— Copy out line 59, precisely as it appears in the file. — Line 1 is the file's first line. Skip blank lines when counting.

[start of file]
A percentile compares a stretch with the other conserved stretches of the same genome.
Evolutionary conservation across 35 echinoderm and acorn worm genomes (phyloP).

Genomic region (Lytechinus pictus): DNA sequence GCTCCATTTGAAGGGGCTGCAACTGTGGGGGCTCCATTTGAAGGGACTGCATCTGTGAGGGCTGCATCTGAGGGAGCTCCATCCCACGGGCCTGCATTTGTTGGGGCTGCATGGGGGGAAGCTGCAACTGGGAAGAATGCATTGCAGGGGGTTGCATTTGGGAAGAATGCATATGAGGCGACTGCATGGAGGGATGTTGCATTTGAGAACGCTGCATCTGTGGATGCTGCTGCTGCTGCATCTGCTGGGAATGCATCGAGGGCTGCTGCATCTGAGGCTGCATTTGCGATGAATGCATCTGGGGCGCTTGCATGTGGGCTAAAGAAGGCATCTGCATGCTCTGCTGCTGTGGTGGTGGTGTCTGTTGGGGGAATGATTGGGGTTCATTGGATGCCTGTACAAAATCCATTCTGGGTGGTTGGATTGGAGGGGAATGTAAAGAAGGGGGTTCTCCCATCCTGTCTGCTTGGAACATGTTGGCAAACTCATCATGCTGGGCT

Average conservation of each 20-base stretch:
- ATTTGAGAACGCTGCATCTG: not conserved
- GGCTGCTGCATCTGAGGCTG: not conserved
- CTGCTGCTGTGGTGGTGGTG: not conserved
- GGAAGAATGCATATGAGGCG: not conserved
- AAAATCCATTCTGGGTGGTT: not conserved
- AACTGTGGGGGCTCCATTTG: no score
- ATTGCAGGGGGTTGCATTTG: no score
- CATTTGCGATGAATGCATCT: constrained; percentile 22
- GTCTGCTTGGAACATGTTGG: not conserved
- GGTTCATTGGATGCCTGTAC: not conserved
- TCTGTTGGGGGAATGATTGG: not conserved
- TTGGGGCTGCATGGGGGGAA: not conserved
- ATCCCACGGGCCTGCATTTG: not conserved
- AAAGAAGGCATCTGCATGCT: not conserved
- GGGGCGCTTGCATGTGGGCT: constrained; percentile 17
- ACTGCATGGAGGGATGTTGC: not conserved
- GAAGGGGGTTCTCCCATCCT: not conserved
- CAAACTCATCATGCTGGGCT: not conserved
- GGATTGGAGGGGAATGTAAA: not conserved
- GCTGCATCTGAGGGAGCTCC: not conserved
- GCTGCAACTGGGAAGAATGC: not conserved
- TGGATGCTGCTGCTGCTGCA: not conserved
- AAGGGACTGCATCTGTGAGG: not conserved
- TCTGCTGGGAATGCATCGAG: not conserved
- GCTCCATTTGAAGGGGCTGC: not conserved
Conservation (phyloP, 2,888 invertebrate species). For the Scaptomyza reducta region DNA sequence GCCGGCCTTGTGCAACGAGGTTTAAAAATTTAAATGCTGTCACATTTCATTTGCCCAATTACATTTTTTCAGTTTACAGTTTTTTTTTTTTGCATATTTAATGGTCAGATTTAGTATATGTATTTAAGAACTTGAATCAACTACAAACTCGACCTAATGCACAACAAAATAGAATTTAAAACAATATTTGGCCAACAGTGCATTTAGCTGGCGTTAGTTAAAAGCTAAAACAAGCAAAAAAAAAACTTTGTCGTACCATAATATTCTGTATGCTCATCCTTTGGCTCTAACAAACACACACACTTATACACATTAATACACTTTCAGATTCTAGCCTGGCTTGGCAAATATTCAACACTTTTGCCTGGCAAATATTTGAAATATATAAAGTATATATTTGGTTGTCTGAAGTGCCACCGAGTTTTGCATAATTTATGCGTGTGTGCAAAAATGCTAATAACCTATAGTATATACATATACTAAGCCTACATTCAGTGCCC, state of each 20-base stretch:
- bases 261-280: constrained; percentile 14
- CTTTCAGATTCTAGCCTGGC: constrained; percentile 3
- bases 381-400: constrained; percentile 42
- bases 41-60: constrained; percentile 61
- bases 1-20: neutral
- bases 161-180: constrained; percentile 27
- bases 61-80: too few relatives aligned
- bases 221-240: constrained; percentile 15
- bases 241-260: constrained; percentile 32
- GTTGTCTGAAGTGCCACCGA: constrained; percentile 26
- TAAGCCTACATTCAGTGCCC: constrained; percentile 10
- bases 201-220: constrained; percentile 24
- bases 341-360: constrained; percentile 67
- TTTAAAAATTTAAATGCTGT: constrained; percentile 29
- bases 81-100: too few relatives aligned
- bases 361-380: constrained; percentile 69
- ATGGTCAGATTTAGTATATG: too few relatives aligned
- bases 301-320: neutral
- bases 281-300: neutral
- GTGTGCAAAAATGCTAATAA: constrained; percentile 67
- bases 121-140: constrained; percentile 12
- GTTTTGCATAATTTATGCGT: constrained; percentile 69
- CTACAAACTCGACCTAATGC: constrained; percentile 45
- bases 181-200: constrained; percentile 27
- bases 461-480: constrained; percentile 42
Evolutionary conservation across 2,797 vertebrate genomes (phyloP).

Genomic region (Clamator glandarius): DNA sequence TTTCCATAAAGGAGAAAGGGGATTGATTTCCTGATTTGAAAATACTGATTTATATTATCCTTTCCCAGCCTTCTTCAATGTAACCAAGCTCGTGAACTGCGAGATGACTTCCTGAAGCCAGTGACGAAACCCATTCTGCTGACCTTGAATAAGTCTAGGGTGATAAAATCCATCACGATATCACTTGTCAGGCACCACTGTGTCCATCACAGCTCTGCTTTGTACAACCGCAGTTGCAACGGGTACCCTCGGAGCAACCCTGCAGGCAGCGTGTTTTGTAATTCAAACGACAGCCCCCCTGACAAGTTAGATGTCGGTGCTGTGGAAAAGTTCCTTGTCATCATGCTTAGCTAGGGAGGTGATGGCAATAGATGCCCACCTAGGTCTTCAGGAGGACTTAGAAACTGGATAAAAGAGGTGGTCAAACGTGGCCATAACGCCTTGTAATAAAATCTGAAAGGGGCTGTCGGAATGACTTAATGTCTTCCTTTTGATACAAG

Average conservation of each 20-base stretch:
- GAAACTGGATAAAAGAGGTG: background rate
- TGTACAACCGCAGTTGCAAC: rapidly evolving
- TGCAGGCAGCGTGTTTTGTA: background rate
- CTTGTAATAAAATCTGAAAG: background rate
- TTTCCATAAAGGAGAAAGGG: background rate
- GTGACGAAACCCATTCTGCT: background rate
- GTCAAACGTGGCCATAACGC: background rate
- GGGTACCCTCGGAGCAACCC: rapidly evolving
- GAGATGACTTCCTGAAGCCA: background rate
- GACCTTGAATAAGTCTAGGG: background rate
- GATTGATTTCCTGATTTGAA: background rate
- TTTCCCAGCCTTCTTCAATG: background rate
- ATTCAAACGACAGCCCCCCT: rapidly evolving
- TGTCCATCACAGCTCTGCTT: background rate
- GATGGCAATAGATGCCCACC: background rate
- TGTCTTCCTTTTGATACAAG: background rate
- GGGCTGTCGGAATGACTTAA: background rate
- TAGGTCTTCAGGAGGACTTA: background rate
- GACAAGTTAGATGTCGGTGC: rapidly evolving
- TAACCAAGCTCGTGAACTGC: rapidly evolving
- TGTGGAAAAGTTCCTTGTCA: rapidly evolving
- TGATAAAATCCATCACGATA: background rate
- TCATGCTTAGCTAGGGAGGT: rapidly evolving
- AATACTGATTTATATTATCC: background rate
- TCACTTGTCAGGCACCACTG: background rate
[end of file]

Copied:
- GAAACTGGATAAAAGAGGTG: background rate